Typically when one does cross-validation, one fits $K$ models of the same form over a grid of a hyperparameter. One selects the hyperparameter that minimizes the prediction error out-of-sample averaged over the $K$ folds. With that estimated optimal hyperparameter, one re-fits one's model to the whole dataset. That model is then used for prediction.

This works well for regularized linear regression, because there is usually (always?) a minimum to the out-of-sample prediction error with respect to the hyperparameter.

But some algorithms don't have this guarantee, and/or they are just really noisy, and/or there are multiple hyperparameters, and/or the structure of the data means that some folds might be distributed differently than other folds.

For example, I'm working with panel data with multiple observations of individuals over years, and tuning my model to predict new years out-of-sample. So I've got $N$ observations and $n$ years, with $N>>n$. Different years have fairly different realizations of the covariates, which leads to optimal hyperparameters being pretty different in different folds. Plus I'm fitting neural nets, which are really noisy and where convergence to a global minimum is impractical and/or ill-advised.

So lately I've been combining bagging with cross-validation. The algorithm is:

  1. Divide the data into $K$ folds
  2. For each fold, fit the model to the not-$k$th subset over the grid of the hyperparameter. Determine the optimal hyperparameter for that fold by predicting against the $k$th data subset
  3. Save $K$ different models, each with different hyperparameters
  4. At prediction time, $\hat y = E[m_k(X)]$ where $m$ is the selected model for that fold.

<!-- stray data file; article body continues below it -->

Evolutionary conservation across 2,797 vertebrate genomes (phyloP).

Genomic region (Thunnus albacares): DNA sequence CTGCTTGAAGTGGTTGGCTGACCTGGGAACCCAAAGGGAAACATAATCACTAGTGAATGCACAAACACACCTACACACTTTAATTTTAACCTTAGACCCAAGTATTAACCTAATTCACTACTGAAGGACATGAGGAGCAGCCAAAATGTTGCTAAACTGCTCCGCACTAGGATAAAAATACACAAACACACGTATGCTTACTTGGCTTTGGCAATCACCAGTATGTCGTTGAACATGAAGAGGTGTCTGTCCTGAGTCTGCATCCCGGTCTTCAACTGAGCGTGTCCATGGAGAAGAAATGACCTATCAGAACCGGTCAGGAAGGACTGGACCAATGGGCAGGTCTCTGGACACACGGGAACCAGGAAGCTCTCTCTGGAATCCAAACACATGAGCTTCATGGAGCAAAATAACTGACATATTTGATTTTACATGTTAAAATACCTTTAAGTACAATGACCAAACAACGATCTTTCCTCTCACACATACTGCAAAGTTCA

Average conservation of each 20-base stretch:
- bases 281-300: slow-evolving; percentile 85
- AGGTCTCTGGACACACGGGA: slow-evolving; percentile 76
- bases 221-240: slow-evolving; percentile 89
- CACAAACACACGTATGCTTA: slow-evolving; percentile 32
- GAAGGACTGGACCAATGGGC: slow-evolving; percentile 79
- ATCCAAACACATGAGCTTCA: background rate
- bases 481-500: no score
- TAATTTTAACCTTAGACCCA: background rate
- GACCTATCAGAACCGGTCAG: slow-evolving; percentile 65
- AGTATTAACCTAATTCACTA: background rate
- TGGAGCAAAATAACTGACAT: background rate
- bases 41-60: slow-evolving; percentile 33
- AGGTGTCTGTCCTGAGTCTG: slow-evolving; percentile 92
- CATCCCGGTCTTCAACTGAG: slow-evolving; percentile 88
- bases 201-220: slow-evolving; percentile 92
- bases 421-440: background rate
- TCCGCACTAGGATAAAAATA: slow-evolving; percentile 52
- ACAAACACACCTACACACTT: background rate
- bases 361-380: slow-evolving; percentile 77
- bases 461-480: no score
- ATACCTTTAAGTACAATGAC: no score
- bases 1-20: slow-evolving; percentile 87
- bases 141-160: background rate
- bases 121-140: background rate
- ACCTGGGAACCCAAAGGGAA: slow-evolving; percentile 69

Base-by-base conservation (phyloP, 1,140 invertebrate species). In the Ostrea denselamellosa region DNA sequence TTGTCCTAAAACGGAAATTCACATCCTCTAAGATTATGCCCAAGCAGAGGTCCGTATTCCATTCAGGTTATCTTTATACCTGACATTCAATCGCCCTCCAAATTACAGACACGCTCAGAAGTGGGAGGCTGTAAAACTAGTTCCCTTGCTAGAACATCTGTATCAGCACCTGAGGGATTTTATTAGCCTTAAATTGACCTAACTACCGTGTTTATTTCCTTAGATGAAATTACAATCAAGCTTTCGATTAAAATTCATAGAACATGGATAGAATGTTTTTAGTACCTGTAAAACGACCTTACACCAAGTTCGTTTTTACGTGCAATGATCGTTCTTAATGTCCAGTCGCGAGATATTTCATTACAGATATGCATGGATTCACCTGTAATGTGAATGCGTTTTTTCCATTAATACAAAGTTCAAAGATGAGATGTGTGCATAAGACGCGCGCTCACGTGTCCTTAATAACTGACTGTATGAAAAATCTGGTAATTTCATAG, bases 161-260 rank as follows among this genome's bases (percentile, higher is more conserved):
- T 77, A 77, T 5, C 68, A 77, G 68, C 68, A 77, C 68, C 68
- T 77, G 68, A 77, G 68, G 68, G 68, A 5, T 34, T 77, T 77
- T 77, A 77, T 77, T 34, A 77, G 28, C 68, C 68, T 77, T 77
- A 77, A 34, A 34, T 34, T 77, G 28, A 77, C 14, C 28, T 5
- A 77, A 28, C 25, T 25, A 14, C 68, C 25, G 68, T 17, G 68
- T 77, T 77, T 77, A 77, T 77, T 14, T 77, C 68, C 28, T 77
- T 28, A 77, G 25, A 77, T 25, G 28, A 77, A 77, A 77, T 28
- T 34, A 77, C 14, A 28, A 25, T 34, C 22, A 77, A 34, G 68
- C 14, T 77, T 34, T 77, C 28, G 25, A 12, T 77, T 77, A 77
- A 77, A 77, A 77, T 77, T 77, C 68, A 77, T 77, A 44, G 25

I get fairly good performance in my application, as measured by out-of-bag error.

The approach seems fairly intuitive, but I've invented it myself (i.e.: I'm not aware of others who have studied this approach). Is there reason to believe that it has drawbacks in certain settings that I should be cautious about? Or are there other approaches to this general class of problems?

Edit: As frequently happens, a linked "related" question provides some insight: A comment on this question links to this paper, which argues -- in the context of many many bootstrap samples -- that one should select the level of the hyperparameter using cross-validation, and given that hyperparameter go back and re-do the bagging. It isn't immediately clear how well this would work in the context of only $K$ bootstrap samples (which are the same as the $K$ folds.)


You are not limited by K bootstrap samples. You may create sampled subsets out of your training set as many times as you wish – 100 times is considered to be enough. For every bag you get predictions for the test set, then you average them. And this is your output for the k-th fold. You repeat the procedure K times and average again to see the predictive power of your model. A bagging loop within a CV loop.

The reason why we use CV is to reduce overfitting. If you only split your data train/val one time and then will search the best hyperparameters, you will likely overfit if your dataset is too small for the used architecture. What I see you doing in your scheme is to overfit K times and average these bad fits to get something new. I doubt if will be any better than... well, average.

What we do in CV is to use the same architecture on different subsets and average their models' predictions. The aim is to get a better idea about this particular architecture than we could have using a single train/val split.

But since your data is very small, there is a need of further decrease in test variance. Hence bagging within every fold.

upd What you may do is to have two CV loops. One for hyperparameters tuning, and one for the resulting architecture evaluation.


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